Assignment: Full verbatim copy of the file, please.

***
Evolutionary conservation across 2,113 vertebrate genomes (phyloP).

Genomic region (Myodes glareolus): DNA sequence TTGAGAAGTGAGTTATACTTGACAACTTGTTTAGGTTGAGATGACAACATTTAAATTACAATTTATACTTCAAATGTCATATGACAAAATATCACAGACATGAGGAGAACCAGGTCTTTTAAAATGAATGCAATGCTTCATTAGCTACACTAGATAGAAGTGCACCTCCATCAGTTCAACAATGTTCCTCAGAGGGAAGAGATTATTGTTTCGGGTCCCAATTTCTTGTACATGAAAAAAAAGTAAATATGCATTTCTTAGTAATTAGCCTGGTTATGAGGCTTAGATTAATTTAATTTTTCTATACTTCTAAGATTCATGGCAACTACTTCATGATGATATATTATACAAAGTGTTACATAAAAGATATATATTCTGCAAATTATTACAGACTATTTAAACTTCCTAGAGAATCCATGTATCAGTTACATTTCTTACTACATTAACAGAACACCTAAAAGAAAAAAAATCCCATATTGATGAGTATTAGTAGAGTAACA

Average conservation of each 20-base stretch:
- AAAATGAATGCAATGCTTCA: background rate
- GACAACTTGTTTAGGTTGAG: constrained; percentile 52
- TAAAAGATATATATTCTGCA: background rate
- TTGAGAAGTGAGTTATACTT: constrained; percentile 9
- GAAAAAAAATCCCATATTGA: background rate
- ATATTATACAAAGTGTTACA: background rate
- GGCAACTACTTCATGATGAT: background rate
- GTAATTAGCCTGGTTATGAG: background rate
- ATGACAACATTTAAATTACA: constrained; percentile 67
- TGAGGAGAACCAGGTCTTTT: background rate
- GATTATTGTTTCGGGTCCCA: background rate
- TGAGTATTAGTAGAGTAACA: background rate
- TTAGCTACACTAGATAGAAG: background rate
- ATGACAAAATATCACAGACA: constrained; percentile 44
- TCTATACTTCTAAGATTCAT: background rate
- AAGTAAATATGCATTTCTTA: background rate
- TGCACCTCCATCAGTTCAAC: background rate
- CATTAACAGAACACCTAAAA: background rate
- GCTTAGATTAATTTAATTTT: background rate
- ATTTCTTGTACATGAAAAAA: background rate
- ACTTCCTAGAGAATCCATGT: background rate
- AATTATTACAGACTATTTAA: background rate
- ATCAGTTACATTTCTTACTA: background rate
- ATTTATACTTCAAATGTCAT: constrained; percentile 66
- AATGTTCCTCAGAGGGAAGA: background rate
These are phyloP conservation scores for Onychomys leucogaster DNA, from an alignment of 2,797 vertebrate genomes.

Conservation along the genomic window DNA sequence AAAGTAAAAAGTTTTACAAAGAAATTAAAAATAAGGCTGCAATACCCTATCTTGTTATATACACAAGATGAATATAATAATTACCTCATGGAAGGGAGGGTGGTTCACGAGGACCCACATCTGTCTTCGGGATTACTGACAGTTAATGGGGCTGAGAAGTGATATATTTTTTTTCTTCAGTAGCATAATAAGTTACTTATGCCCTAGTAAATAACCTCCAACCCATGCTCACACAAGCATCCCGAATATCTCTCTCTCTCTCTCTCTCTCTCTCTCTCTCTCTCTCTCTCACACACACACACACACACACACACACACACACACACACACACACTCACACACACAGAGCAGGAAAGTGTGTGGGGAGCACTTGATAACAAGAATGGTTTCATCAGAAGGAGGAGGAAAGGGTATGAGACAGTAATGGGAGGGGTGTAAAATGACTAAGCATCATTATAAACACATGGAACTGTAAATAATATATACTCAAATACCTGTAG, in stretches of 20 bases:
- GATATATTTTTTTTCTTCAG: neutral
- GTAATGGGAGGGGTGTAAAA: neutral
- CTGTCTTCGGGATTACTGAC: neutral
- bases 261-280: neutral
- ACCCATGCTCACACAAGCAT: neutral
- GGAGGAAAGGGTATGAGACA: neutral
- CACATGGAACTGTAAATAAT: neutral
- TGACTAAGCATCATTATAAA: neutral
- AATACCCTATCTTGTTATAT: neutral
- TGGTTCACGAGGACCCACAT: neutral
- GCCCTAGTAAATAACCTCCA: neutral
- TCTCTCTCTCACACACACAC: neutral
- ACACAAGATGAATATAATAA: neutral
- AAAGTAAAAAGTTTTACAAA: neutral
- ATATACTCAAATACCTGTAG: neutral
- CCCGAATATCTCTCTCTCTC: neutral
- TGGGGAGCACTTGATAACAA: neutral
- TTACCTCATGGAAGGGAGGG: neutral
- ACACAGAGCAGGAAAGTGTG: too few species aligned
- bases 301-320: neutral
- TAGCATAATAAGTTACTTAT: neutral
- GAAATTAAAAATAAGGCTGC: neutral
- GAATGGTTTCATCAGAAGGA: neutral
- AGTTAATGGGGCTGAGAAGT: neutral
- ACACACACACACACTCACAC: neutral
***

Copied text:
Evolutionary conservation across 2,113 vertebrate genomes (phyloP).

Genomic region (Myodes glareolus): DNA sequence TTGAGAAGTGAGTTATACTTGACAACTTGTTTAGGTTGAGATGACAACATTTAAATTACAATTTATACTTCAAATGTCATATGACAAAATATCACAGACATGAGGAGAACCAGGTCTTTTAAAATGAATGCAATGCTTCATTAGCTACACTAGATAGAAGTGCACCTCCATCAGTTCAACAATGTTCCTCAGAGGGAAGAGATTATTGTTTCGGGTCCCAATTTCTTGTACATGAAAAAAAAGTAAATATGCATTTCTTAGTAATTAGCCTGGTTATGAGGCTTAGATTAATTTAATTTTTCTATACTTCTAAGATTCATGGCAACTACTTCATGATGATATATTATACAAAGTGTTACATAAAAGATATATATTCTGCAAATTATTACAGACTATTTAAACTTCCTAGAGAATCCATGTATCAGTTACATTTCTTACTACATTAACAGAACACCTAAAAGAAAAAAAATCCCATATTGATGAGTATTAGTAGAGTAACA

Average conservation of each 20-base stretch:
- AAAATGAATGCAATGCTTCA: background rate
- GACAACTTGTTTAGGTTGAG: constrained; percentile 52
- TAAAAGATATATATTCTGCA: background rate
- TTGAGAAGTGAGTTATACTT: constrained; percentile 9
- GAAAAAAAATCCCATATTGA: background rate
- ATATTATACAAAGTGTTACA: background rate
- GGCAACTACTTCATGATGAT: background rate
- GTAATTAGCCTGGTTATGAG: background rate
- ATGACAACATTTAAATTACA: constrained; percentile 67
- TGAGGAGAACCAGGTCTTTT: background rate
- GATTATTGTTTCGGGTCCCA: background rate
- TGAGTATTAGTAGAGTAACA: background rate
- TTAGCTACACTAGATAGAAG: background rate
- ATGACAAAATATCACAGACA: constrained; percentile 44
- TCTATACTTCTAAGATTCAT: background rate
- AAGTAAATATGCATTTCTTA: background rate
- TGCACCTCCATCAGTTCAAC: background rate
- CATTAACAGAACACCTAAAA: background rate
- GCTTAGATTAATTTAATTTT: background rate
- ATTTCTTGTACATGAAAAAA: background rate
- ACTTCCTAGAGAATCCATGT: background rate
- AATTATTACAGACTATTTAA: background rate
- ATCAGTTACATTTCTTACTA: background rate
- ATTTATACTTCAAATGTCAT: constrained; percentile 66
- AATGTTCCTCAGAGGGAAGA: background rate
These are phyloP conservation scores for Onychomys leucogaster DNA, from an alignment of 2,797 vertebrate genomes.

Conservation along the genomic window DNA sequence AAAGTAAAAAGTTTTACAAAGAAATTAAAAATAAGGCTGCAATACCCTATCTTGTTATATACACAAGATGAATATAATAATTACCTCATGGAAGGGAGGGTGGTTCACGAGGACCCACATCTGTCTTCGGGATTACTGACAGTTAATGGGGCTGAGAAGTGATATATTTTTTTTCTTCAGTAGCATAATAAGTTACTTATGCCCTAGTAAATAACCTCCAACCCATGCTCACACAAGCATCCCGAATATCTCTCTCTCTCTCTCTCTCTCTCTCTCTCTCTCTCTCTCTCACACACACACACACACACACACACACACACACACACACACACACTCACACACACAGAGCAGGAAAGTGTGTGGGGAGCACTTGATAACAAGAATGGTTTCATCAGAAGGAGGAGGAAAGGGTATGAGACAGTAATGGGAGGGGTGTAAAATGACTAAGCATCATTATAAACACATGGAACTGTAAATAATATATACTCAAATACCTGTAG, in stretches of 20 bases:
- GATATATTTTTTTTCTTCAG: neutral
- GTAATGGGAGGGGTGTAAAA: neutral
- CTGTCTTCGGGATTACTGAC: neutral
- bases 261-280: neutral
- ACCCATGCTCACACAAGCAT: neutral
- GGAGGAAAGGGTATGAGACA: neutral
- CACATGGAACTGTAAATAAT: neutral
- TGACTAAGCATCATTATAAA: neutral
- AATACCCTATCTTGTTATAT: neutral
- TGGTTCACGAGGACCCACAT: neutral
- GCCCTAGTAAATAACCTCCA: neutral
- TCTCTCTCTCACACACACAC: neutral
- ACACAAGATGAATATAATAA: neutral
- AAAGTAAAAAGTTTTACAAA: neutral
- ATATACTCAAATACCTGTAG: neutral
- CCCGAATATCTCTCTCTCTC: neutral
- TGGGGAGCACTTGATAACAA: neutral
- TTACCTCATGGAAGGGAGGG: neutral
- ACACAGAGCAGGAAAGTGTG: too few species aligned
- bases 301-320: neutral
- TAGCATAATAAGTTACTTAT: neutral
- GAAATTAAAAATAAGGCTGC: neutral
- GAATGGTTTCATCAGAAGGA: neutral
- AGTTAATGGGGCTGAGAAGT: neutral
- ACACACACACACACTCACAC: neutral